The third factor is precipitation — in this case the lack of it over a sustained period of time. Southern California hasn’t had significant rainfall in roughly 8 months. According to the California Department of Water Resources, “Since October 1 just 2.3 inches have fallen in Los Angeles, which is way below the normal rainfall for that period.”

All of these factors combined have created a virtual breeding ground for unprecedented wildfire destruction.

When it comes to containing the wildfires, it’s all about the wind factor. The unrelenting winds have made it very difficult to control spread and contain the fires. Firefighters have been working around the clock since the outbreak of the Thomas Fires on Monday evening.

Be mindful of air quality

Photo by Stuart Palley, National Geographic

Debris from the fires travels hundreds of miles away in the form of ash and soot. Within LA, air quality is a key concern for us all. The pollution is on par with what we see in rapidly growing cities like Mumbai or Beijing. These pollutants are affecting a relatively small geographic area with a high population density, with rapidly changing weather patterns that can quickly exacerbate the conditions.

Protecting yourself outdoors

Our beautiful landscape and year-round warm weather allows us we can enjoy an outdoor lifestyle. However, time spent outdoors should be limited when the air quality is at risk. Even if you don’t experience the symptoms of coughing, sneezing or fatigue, your lungs are still exposed to ash and soot. If you are outdoors, it’s important to wear a mask and to wear the right one. While they look the part, common surgical or contractor masks won’t protect you from contaminated air.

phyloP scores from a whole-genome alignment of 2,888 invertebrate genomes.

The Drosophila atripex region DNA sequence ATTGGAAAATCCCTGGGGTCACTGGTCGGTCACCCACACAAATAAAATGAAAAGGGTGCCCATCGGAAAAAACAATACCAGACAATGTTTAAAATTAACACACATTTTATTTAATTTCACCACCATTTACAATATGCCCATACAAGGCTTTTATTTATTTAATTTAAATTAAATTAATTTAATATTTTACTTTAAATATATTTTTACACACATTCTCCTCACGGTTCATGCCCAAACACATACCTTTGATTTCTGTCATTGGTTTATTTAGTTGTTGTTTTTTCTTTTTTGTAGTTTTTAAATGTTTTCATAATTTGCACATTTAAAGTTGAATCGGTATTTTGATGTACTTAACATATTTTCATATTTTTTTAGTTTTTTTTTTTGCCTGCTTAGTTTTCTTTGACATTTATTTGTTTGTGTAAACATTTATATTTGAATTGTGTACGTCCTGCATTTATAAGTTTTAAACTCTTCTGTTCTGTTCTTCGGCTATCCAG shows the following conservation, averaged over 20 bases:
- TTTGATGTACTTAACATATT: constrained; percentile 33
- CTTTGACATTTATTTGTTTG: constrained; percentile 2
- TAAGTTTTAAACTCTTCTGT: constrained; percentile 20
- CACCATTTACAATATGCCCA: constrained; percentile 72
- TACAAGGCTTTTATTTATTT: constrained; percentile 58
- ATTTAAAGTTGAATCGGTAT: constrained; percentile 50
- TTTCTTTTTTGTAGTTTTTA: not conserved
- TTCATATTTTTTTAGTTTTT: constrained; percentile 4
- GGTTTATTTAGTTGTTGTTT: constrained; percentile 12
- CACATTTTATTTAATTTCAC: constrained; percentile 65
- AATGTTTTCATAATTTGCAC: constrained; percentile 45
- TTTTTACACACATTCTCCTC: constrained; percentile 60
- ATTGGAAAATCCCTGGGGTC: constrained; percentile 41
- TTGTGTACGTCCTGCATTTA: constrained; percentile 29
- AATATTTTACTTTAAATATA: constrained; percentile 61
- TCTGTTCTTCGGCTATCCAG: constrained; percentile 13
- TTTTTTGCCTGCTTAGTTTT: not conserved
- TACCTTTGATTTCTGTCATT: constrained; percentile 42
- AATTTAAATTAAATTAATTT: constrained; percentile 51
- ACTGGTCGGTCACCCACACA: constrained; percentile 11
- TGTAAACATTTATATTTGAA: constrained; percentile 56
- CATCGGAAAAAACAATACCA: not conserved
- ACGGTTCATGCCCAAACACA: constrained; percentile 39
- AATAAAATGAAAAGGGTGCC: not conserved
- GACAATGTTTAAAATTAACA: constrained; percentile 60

Here are the two types of recommended respirator masks: N95 or P100. Both will safeguard from inhaling particulate matter. Purchase through your local hardware store or order online.

Protecting yourself indoors

If possible, close all windows and doors of your home or workplace and switch to filtered air, creating “clean air shelters.” To keep all air conditioners, central air systems, and external vents circulating air from the inside only, change your settings to “re-circulate.” You can even go one step further by sealing cracks around these doors and windows. Try to avoid and minimize additional air pollutants in your home, such as smoking, burning candles, operating gas or wood stoves for extended periods of time, or using chemical cleaners. Though an additional expense, HEPA (high efficiency particulate air) portable air cleaners can also be helpful and effective at reducing smoke particles.

Protect pets and wildlife

Photo by David Crane, Los Angeles Daily News